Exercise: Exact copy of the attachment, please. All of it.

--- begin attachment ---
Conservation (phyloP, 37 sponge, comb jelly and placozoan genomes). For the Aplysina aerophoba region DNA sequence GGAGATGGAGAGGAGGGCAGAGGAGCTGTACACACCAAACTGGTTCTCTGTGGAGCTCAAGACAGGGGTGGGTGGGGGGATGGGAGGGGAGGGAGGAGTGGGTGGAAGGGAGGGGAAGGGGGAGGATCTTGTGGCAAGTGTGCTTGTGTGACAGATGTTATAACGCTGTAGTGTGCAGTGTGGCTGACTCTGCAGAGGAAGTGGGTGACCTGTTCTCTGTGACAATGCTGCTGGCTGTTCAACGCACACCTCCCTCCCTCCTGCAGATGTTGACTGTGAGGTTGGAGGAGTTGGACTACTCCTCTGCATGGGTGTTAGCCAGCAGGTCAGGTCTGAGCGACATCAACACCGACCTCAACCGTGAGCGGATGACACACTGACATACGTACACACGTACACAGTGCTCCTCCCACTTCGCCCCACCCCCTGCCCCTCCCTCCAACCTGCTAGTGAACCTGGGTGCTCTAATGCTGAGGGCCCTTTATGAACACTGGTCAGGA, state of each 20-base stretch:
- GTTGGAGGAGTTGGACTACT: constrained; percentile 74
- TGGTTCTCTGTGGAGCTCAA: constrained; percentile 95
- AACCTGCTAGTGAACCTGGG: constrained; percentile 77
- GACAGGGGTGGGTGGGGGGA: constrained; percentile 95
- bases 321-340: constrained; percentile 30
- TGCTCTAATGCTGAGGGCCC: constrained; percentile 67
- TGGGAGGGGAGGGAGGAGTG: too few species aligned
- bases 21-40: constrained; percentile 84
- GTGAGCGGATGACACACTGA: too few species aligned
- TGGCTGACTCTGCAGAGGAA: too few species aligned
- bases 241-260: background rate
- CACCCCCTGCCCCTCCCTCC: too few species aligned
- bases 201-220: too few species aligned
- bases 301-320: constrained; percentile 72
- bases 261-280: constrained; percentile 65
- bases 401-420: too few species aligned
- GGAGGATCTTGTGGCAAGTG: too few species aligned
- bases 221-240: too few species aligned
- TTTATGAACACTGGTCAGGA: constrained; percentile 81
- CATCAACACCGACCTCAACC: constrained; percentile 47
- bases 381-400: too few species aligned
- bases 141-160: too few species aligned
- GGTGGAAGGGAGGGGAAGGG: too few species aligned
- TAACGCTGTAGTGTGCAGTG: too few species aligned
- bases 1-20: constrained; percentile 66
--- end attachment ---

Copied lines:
Conservation (phyloP, 37 sponge, comb jelly and placozoan genomes). For the Aplysina aerophoba region DNA sequence GGAGATGGAGAGGAGGGCAGAGGAGCTGTACACACCAAACTGGTTCTCTGTGGAGCTCAAGACAGGGGTGGGTGGGGGGATGGGAGGGGAGGGAGGAGTGGGTGGAAGGGAGGGGAAGGGGGAGGATCTTGTGGCAAGTGTGCTTGTGTGACAGATGTTATAACGCTGTAGTGTGCAGTGTGGCTGACTCTGCAGAGGAAGTGGGTGACCTGTTCTCTGTGACAATGCTGCTGGCTGTTCAACGCACACCTCCCTCCCTCCTGCAGATGTTGACTGTGAGGTTGGAGGAGTTGGACTACTCCTCTGCATGGGTGTTAGCCAGCAGGTCAGGTCTGAGCGACATCAACACCGACCTCAACCGTGAGCGGATGACACACTGACATACGTACACACGTACACAGTGCTCCTCCCACTTCGCCCCACCCCCTGCCCCTCCCTCCAACCTGCTAGTGAACCTGGGTGCTCTAATGCTGAGGGCCCTTTATGAACACTGGTCAGGA, state of each 20-base stretch:
- GTTGGAGGAGTTGGACTACT: constrained; percentile 74
- TGGTTCTCTGTGGAGCTCAA: constrained; percentile 95
- AACCTGCTAGTGAACCTGGG: constrained; percentile 77
- GACAGGGGTGGGTGGGGGGA: constrained; percentile 95
- bases 321-340: constrained; percentile 30
- TGCTCTAATGCTGAGGGCCC: constrained; percentile 67
- TGGGAGGGGAGGGAGGAGTG: too few species aligned
- bases 21-40: constrained; percentile 84
- GTGAGCGGATGACACACTGA: too few species aligned
- TGGCTGACTCTGCAGAGGAA: too few species aligned
- bases 241-260: background rate
- CACCCCCTGCCCCTCCCTCC: too few species aligned
- bases 201-220: too few species aligned
- bases 301-320: constrained; percentile 72
- bases 261-280: constrained; percentile 65
- bases 401-420: too few species aligned
- GGAGGATCTTGTGGCAAGTG: too few species aligned
- bases 221-240: too few species aligned
- TTTATGAACACTGGTCAGGA: constrained; percentile 81
- CATCAACACCGACCTCAACC: constrained; percentile 47
- bases 381-400: too few species aligned
- bases 141-160: too few species aligned
- GGTGGAAGGGAGGGGAAGGG: too few species aligned
- TAACGCTGTAGTGTGCAGTG: too few species aligned
- bases 1-20: constrained; percentile 66